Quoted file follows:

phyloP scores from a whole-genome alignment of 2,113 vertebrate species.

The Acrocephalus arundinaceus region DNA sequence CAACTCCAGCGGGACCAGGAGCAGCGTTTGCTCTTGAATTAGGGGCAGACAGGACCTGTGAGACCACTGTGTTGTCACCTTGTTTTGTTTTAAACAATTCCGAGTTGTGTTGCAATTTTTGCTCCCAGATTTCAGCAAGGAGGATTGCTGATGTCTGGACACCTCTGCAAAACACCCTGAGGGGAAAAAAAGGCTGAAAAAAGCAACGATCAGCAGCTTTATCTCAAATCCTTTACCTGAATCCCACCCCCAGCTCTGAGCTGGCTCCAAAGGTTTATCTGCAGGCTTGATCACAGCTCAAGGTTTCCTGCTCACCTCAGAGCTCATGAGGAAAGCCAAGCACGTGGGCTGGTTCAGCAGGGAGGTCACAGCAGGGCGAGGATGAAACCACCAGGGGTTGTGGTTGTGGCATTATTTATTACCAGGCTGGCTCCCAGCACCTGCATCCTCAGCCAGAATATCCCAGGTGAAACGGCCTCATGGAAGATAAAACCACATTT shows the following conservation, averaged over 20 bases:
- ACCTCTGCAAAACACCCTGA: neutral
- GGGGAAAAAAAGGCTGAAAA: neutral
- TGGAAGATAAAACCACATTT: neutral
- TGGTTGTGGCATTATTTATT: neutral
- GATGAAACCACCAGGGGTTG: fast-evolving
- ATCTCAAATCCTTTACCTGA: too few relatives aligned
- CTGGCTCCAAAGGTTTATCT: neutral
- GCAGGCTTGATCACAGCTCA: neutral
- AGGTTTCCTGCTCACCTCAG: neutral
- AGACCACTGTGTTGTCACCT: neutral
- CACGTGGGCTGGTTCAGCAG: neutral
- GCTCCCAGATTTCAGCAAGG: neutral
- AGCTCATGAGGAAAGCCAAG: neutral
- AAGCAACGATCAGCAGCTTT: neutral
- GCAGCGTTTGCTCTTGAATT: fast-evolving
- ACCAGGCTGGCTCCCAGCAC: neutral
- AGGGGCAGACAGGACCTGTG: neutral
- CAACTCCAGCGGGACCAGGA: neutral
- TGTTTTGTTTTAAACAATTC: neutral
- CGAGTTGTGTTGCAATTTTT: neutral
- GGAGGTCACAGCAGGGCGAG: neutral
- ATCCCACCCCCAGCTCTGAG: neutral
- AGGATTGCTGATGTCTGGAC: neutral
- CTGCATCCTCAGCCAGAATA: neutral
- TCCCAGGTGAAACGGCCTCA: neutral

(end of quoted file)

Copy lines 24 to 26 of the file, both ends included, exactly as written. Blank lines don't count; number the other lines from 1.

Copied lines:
- ATCCCACCCCCAGCTCTGAG: neutral
- AGGATTGCTGATGTCTGGAC: neutral
- CTGCATCCTCAGCCAGAATA: neutral